The following was originally written for and published by Revolution Now Magazine.
Special Counsel Robert S. Mueller III recently wrapped up his investigation on Russian interference in the 2016 presidential election and submitted a report to Congress. The investigation spanned just under two years, and was riddled with controversy at every step. Notably, Mueller’s inquiry resulted in the arrest of President Donald Trump’s former lawyer Micheal Cohen, who pled guilty on several charges, including lying to Congress. Cohen is now serving a 6-year sentence in a New York federal prison. Now, the Mueller probe is the subject of a new round of hearings by the House Judiciary Committee.
What happened in these hearings, and what do they mean for the future of our government?
The Justice Department will provide further material from the report to House Democrats.
Jerry Nadler, chairman of the Judiciary Committee, announced June 10 that the Justice Department will begin to provide his committee with documents and information related to the Mueller report following a contention over a subpoena. In his statement, Nadler did not eliminate the possibility of later actions concerning contempt, but did indicate his committee’s willingness to cooperate with the Justice Department and Attorney General William Barr. "If the department proceeds in good faith and we are able to obtain everything that we need, then there will be no need to take further steps. If important information is held back, then we will have no choice but to enforce our subpoena in court and consider other remedies,” Nadler said.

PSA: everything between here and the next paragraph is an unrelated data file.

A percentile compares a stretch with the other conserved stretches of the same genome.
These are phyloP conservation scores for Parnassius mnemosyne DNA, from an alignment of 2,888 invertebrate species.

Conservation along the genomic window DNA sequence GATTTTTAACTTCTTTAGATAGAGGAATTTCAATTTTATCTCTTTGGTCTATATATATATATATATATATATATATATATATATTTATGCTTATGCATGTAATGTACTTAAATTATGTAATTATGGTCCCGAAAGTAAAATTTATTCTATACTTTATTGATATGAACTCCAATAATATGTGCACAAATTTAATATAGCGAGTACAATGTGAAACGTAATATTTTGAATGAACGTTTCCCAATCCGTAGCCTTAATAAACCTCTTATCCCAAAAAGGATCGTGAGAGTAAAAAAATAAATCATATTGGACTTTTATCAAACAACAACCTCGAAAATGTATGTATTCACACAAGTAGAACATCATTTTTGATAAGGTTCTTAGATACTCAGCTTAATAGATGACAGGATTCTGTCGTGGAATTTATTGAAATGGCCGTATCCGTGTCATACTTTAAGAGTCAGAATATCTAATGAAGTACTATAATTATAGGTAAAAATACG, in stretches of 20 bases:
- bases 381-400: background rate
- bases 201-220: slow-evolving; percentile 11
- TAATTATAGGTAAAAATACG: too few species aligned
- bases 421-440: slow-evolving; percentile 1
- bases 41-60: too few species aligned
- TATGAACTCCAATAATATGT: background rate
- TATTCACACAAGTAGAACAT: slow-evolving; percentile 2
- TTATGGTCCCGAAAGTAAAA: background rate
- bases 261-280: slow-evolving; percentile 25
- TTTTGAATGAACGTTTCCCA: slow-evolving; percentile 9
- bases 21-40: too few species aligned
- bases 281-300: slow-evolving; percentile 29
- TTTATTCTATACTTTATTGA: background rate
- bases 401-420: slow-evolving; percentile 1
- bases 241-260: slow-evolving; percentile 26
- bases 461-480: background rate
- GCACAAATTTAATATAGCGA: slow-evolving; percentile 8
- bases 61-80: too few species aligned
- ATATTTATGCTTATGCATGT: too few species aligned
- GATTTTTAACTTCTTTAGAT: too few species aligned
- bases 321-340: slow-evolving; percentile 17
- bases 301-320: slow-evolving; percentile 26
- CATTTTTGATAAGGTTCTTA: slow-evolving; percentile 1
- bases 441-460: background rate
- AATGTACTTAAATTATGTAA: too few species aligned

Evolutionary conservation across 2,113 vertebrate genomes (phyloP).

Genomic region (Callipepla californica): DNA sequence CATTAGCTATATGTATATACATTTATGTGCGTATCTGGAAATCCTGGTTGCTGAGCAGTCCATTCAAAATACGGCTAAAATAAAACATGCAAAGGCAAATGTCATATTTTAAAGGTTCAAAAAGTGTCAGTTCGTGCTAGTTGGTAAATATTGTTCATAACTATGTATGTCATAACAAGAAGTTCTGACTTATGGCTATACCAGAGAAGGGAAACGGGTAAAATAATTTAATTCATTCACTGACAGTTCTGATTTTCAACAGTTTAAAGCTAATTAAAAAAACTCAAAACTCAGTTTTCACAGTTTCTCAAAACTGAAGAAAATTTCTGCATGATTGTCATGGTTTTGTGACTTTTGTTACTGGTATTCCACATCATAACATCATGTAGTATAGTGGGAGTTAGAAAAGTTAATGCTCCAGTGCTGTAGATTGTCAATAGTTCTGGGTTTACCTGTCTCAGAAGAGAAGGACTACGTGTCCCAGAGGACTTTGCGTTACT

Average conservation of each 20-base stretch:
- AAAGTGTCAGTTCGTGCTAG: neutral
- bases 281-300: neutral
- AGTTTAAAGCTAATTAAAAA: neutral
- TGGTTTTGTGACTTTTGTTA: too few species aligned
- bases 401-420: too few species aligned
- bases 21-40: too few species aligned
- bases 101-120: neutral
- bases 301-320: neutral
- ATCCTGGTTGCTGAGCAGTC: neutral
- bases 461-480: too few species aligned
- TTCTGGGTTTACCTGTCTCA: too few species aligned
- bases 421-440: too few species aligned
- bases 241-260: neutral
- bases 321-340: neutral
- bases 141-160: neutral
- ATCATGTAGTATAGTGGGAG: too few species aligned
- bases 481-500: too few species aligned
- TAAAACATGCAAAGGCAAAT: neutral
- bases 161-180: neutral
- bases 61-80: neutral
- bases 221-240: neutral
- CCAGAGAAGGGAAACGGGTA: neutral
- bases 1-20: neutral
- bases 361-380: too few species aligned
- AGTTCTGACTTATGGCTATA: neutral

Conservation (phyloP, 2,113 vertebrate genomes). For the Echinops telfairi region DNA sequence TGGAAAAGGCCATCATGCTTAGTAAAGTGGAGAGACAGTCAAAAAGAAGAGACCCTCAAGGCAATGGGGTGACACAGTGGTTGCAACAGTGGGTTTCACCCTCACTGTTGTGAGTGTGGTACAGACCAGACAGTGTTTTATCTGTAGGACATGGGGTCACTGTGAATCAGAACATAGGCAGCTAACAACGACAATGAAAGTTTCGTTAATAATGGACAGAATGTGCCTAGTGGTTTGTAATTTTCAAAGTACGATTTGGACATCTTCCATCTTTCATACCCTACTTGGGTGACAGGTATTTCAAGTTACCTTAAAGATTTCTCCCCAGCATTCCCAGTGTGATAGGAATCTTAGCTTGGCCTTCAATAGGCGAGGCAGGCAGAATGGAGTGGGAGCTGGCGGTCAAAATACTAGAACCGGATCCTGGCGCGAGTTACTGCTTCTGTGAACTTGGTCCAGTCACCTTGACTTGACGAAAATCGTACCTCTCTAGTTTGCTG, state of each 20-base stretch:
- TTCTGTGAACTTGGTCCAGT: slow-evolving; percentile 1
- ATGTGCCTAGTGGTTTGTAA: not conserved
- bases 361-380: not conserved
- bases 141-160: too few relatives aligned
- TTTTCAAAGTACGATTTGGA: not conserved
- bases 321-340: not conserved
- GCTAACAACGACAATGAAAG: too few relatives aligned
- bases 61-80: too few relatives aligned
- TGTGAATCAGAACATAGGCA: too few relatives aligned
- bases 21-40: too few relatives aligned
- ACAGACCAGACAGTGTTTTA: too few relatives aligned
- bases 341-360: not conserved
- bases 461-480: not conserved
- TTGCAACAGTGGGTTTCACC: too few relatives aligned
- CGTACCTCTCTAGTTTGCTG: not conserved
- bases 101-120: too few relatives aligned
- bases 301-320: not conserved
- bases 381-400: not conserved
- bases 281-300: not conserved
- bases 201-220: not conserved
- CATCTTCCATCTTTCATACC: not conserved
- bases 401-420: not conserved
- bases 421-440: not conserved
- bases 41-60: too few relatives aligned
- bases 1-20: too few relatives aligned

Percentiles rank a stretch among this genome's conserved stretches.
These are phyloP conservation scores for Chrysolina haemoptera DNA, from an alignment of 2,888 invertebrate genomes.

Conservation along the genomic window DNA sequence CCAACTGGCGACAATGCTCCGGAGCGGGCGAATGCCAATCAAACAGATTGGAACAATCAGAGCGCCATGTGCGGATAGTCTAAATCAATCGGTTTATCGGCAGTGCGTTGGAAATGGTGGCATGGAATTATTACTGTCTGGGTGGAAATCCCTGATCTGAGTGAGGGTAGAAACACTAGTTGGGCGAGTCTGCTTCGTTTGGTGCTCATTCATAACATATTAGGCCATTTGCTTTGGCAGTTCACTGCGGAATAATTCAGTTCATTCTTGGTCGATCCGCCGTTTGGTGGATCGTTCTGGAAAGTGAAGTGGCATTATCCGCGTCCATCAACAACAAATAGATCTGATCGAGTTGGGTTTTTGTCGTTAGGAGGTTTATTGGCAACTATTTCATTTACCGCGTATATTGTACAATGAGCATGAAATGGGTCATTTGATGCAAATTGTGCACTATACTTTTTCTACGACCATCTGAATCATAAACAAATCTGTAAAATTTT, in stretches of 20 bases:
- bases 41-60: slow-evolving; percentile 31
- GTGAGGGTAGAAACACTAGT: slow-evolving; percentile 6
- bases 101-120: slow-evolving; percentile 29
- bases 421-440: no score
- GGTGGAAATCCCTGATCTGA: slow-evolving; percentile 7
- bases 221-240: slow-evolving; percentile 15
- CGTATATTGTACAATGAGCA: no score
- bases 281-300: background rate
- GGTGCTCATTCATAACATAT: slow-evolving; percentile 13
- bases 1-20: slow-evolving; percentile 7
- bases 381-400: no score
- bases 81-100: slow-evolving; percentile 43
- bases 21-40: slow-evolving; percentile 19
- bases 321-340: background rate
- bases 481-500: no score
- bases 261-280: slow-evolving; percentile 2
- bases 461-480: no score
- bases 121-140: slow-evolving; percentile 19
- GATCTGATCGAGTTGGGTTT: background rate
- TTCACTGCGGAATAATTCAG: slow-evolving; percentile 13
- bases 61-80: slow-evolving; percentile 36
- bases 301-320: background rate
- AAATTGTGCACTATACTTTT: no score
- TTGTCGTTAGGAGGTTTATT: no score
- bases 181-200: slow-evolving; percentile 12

The House of Representatives voted to hold two top officials in contempt of Congress.
The House Oversight Committee voted 24-15 in favor of holding Attorney General William Barr and Commerce Secretary Wilbur Ross in contempt of Congress on June 13. They are being held over failure to comply with a subpoena for documents relating to the addition of a citizenship question to the 2020 census. Rep. Justin Amash of Michigan was the only Republican to vote against his party.
It’s unlikely that Mueller himself will appear before Congress.
In his first public statement since the release of the report, Mueller said that he “would not provide any information beyond what is already public” in a testimony before Congress, and stated “if we had had confidence that [Trump] did not commit a crime, we would have said so.”
Lawmakers are still divided over the issue.
The House Intelligence Committee held a hearing Wednesday, where both Democrats and Republicans sought to vocalize their takeaways from Mueller’s report. “It may not be a crime to build a Trump Tower in Moscow. Or for Michael Cohen to seek the Kremlin's help to do so. It may not be a crime to try to enrich yourself with a foreign business deal even while running for president, or to lie about it to the American people. But it is deeply compromising,” said Democrat Adam Schiff of California. Devin Nunes, a Republican, also from California, used his opening statement to target the media for perpetuating what he described as the “collusion hoax,” saying, “Unfortunately for Democrats, the Mueller dossier, as I call it, either debunked many of their favorite conspiracy theories or did not even find them worth discussing.”
While Mueller’s investigation is now closed, one thing is certain: the shockwave it sent through the American political establishment is still being felt. With Mueller steering away from testimony, it appears that the defining conclusions are left for the public to decide. So will Mueller’s investigation become a point of interest in the 2020 presidential election, or will candidates on both sides of the aisle avoid the debate?